Early Prison Release for Enron’s Skilling, Trump Hits New Low, and More
The House on Wednesday began its GOP-led probe of September’s deadly assault on the U.S. Consulate in Benghazi, Libya, with the testimony of three whistle-blowers who have challenged the Obama administration’s explanation of events in the aftermath of the attack. The trio—Gregory Hicks, the deputy chief of mission in Libya at the time, Mark Thompson, acting deputy assistant secretary for counterterrorism, and Eric Nordstrom, a former regional security officer in Libya—all expressed frustration over the government’s response. At the hearing before the House Oversight and Government Reform Committee, Hicks testified that he was “stunned” and “embarrassed” about the administration’s initial reaction to the attacks, which U.N. Ambassador Susan Rice initially characterized as related to protests over an anti-Islam video that had been posted on YouTube. He added that at no time did he and others suspect the incident was tied to the demonstrations. (Read more)
Cell Out: Big time corporate crook Jeffrey Skilling, the former CEO of Enron, has negotiated an early release from prison with the government. In 2006, Skilling was sentenced to 24 years in prison for his involvement in the Enron scandal, the largest case of corporate fraud ever. Among the things Skilling was convicted of: fraud, conspiracy, lying to auditors and insider trading. But the U.S. government is soft on its corporate criminals, and the deal Skilling struck could allow him to leave prison almost a decade early. “Today’s agreement will put an end to the legal battles surrounding this case,” Justice Department spokesman David Carr said. “This agreement ensures that Mr. Skilling will be appropriately punished for his crimes and that victims will finally receive the restitution they deserve.” (Read more)
School for Scandal: Michele Bachmann is reportedly in talks to settle a lawsuit stemming from her failed 2012 presidential campaign, according to the Minneapolis StarTribune. The suit alleges that senior members of Bachmann’s campaign staff stole an email list of home-school families from an Iowa campaign staffer. The report says Bachmann went to Des Moines on Monday and met with attorneys for the woman who sued the campaign. Bachmann’s camp has denied the theft allegation, claiming the list was obtained and used inadvertently. This is just the latest in a series of headaches linked to Bachmann’s presidential campaign; the congresswoman is also the subject of an ethics probe connected to her White House bid. (Read more)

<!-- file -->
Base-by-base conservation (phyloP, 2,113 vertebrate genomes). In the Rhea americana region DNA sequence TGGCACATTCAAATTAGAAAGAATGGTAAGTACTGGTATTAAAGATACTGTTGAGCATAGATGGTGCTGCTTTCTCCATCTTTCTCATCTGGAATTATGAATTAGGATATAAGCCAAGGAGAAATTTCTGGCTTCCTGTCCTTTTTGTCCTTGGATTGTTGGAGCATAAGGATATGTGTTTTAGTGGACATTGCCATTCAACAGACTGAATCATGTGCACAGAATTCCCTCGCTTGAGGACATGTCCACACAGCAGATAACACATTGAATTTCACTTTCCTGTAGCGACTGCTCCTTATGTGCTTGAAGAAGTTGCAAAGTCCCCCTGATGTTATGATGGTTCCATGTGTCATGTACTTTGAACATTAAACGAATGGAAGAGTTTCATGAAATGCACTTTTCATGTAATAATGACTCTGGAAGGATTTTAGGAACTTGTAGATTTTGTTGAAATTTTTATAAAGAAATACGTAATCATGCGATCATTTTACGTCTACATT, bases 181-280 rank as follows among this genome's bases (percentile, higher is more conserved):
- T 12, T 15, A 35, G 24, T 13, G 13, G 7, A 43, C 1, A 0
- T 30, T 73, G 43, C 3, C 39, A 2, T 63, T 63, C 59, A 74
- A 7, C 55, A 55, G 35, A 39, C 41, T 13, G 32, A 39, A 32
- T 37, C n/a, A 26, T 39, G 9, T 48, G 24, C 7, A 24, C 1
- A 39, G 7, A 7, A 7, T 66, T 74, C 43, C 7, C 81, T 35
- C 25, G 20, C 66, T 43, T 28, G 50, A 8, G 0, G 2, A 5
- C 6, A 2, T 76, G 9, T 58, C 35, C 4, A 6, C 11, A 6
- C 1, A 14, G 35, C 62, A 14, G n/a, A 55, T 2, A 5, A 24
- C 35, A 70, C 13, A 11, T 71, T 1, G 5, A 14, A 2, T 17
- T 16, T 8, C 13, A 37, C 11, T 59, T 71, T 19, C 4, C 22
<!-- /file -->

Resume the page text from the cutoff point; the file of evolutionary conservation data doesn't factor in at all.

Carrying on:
Adding Insult to Injury: There are many topics on which Donald Trump should just keep silent. Like sexual assaults in the armed forces, for example. On Wednesday, the reality television host responded to a report from the Pentagon that estimated there were 26,000 sexual assaults in the military last year with this offensive and insensitive tweet: “26,000 unreported sexual assults [sic] in the military-only 238 convictions. What did these geniuses expect when they put men & women together?” Is it any wonder “Daily Show” host Jon Stewart recently dubbed Trump “Fuckface Von Clownstick”? (Read more)
Video of the Day: MSNBC host Rachel Maddow has a history of correcting the fact checking website PolitiFact, but this time she leveled some particularly harsh criticism against the organization over its labeling of retired tennis star Martina Navratilova’s statement that 29 states allow an employer to fire a worker for being gay. The website said the statement was true, then went on to rate Navratilova’s claim as a “half truth.” Said Maddow: “The statement you were supposed to be fact checking is true and until someone figures out how to sue you to retrieve the meaning of the word ‘fact’ from the dark and airless hole you have stuffed it into, PolitiFact, then no, it is not OK for you to just make this stuff up. You are truly terrible.”WAIT, BEFORE YOU GO…
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